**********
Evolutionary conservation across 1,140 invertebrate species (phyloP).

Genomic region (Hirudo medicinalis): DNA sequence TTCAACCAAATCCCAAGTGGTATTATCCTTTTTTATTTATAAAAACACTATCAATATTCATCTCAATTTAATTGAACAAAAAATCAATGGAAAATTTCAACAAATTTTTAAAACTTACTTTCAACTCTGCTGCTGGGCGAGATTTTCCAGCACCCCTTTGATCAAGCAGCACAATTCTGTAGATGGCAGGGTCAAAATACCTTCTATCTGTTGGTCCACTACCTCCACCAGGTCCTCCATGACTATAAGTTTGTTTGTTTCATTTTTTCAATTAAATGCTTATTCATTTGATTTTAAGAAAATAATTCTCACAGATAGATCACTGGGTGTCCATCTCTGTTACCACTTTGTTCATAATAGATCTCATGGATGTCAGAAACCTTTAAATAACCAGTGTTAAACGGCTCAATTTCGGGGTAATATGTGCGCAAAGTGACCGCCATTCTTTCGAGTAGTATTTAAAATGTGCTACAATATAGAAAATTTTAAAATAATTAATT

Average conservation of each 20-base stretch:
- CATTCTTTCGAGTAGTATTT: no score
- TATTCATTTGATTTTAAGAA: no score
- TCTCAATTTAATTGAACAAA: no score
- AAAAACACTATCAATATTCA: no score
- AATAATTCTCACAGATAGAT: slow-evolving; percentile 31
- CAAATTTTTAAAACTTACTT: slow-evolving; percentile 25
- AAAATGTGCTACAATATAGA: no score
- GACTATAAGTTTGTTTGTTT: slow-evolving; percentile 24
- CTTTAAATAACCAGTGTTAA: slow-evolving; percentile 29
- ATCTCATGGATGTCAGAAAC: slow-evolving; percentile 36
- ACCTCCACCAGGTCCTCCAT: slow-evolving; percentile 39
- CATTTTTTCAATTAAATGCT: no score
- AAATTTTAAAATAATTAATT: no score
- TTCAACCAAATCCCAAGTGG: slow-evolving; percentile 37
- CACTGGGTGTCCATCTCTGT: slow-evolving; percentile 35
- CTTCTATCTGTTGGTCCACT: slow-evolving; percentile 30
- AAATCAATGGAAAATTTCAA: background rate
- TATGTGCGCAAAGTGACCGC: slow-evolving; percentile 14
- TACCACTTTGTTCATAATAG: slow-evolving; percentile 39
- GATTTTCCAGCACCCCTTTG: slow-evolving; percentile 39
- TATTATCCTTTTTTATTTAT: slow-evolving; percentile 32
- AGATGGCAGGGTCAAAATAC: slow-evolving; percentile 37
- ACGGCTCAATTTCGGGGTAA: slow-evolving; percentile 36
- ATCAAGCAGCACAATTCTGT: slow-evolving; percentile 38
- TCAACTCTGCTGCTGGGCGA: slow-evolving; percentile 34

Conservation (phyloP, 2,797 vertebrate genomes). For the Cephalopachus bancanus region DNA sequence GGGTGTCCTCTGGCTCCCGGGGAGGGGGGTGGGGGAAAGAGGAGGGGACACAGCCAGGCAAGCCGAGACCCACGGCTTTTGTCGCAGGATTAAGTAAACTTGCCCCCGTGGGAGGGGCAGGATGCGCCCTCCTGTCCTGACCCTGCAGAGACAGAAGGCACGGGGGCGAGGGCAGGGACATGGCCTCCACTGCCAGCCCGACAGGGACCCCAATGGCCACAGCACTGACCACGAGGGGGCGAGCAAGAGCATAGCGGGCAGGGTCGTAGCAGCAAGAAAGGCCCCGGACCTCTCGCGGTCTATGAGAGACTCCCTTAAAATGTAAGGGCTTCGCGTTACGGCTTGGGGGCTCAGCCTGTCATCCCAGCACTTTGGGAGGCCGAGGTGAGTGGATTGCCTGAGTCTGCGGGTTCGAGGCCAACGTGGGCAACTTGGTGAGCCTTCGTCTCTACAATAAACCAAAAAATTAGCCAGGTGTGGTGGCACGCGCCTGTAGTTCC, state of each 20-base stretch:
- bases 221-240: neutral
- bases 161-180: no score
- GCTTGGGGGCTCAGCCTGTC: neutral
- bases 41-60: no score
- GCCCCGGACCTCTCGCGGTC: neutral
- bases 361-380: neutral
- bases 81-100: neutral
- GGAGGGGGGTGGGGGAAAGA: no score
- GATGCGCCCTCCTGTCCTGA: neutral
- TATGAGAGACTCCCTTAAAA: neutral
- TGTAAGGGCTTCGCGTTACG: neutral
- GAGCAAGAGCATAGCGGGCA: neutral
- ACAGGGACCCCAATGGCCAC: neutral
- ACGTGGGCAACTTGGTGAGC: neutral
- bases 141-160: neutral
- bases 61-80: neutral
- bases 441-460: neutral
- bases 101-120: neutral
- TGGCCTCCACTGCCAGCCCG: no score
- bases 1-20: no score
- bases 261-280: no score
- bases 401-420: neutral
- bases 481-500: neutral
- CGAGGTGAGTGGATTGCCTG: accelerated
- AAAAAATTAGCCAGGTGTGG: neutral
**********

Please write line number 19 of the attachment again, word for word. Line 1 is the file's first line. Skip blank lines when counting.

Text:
- CTTCTATCTGTTGGTCCACT: slow-evolving; percentile 30